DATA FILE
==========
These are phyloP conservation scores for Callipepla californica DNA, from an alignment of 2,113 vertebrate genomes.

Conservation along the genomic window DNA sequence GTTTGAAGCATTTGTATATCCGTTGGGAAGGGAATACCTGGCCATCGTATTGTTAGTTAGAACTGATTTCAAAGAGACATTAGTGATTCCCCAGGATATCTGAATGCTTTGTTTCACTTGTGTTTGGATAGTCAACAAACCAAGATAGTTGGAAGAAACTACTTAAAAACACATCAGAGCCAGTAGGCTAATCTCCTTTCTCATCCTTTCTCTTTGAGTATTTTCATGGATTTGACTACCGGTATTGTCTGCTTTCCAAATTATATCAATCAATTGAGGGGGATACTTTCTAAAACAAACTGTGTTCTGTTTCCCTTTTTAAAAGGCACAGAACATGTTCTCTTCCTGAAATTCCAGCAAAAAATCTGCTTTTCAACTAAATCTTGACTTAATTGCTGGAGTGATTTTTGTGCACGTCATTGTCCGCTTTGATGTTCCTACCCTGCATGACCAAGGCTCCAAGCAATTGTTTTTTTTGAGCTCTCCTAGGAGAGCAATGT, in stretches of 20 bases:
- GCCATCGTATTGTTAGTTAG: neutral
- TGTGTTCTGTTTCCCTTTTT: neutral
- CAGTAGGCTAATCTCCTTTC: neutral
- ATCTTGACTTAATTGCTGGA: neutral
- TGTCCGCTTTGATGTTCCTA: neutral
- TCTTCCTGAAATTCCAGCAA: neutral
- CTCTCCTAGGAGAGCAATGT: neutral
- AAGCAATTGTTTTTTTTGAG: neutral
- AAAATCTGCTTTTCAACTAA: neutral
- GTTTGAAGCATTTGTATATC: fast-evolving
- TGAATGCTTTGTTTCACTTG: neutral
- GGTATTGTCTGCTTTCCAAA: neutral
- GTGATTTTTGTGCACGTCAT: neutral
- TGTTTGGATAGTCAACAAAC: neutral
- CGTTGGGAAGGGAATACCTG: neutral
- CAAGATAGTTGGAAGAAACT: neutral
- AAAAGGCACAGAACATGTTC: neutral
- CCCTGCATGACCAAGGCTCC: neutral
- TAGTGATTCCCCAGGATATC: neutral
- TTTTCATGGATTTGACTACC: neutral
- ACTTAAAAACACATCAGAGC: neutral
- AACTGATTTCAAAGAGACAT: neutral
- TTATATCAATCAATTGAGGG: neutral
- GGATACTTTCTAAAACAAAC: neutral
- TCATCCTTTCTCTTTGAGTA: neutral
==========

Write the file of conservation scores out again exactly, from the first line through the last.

These are phyloP conservation scores for Callipepla californica DNA, from an alignment of 2,113 vertebrate genomes.

Conservation along the genomic window DNA sequence GTTTGAAGCATTTGTATATCCGTTGGGAAGGGAATACCTGGCCATCGTATTGTTAGTTAGAACTGATTTCAAAGAGACATTAGTGATTCCCCAGGATATCTGAATGCTTTGTTTCACTTGTGTTTGGATAGTCAACAAACCAAGATAGTTGGAAGAAACTACTTAAAAACACATCAGAGCCAGTAGGCTAATCTCCTTTCTCATCCTTTCTCTTTGAGTATTTTCATGGATTTGACTACCGGTATTGTCTGCTTTCCAAATTATATCAATCAATTGAGGGGGATACTTTCTAAAACAAACTGTGTTCTGTTTCCCTTTTTAAAAGGCACAGAACATGTTCTCTTCCTGAAATTCCAGCAAAAAATCTGCTTTTCAACTAAATCTTGACTTAATTGCTGGAGTGATTTTTGTGCACGTCATTGTCCGCTTTGATGTTCCTACCCTGCATGACCAAGGCTCCAAGCAATTGTTTTTTTTGAGCTCTCCTAGGAGAGCAATGT, in stretches of 20 bases:
- GCCATCGTATTGTTAGTTAG: neutral
- TGTGTTCTGTTTCCCTTTTT: neutral
- CAGTAGGCTAATCTCCTTTC: neutral
- ATCTTGACTTAATTGCTGGA: neutral
- TGTCCGCTTTGATGTTCCTA: neutral
- TCTTCCTGAAATTCCAGCAA: neutral
- CTCTCCTAGGAGAGCAATGT: neutral
- AAGCAATTGTTTTTTTTGAG: neutral
- AAAATCTGCTTTTCAACTAA: neutral
- GTTTGAAGCATTTGTATATC: fast-evolving
- TGAATGCTTTGTTTCACTTG: neutral
- GGTATTGTCTGCTTTCCAAA: neutral
- GTGATTTTTGTGCACGTCAT: neutral
- TGTTTGGATAGTCAACAAAC: neutral
- CGTTGGGAAGGGAATACCTG: neutral
- CAAGATAGTTGGAAGAAACT: neutral
- AAAAGGCACAGAACATGTTC: neutral
- CCCTGCATGACCAAGGCTCC: neutral
- TAGTGATTCCCCAGGATATC: neutral
- TTTTCATGGATTTGACTACC: neutral
- ACTTAAAAACACATCAGAGC: neutral
- AACTGATTTCAAAGAGACAT: neutral
- TTATATCAATCAATTGAGGG: neutral
- GGATACTTTCTAAAACAAAC: neutral
- TCATCCTTTCTCTTTGAGTA: neutral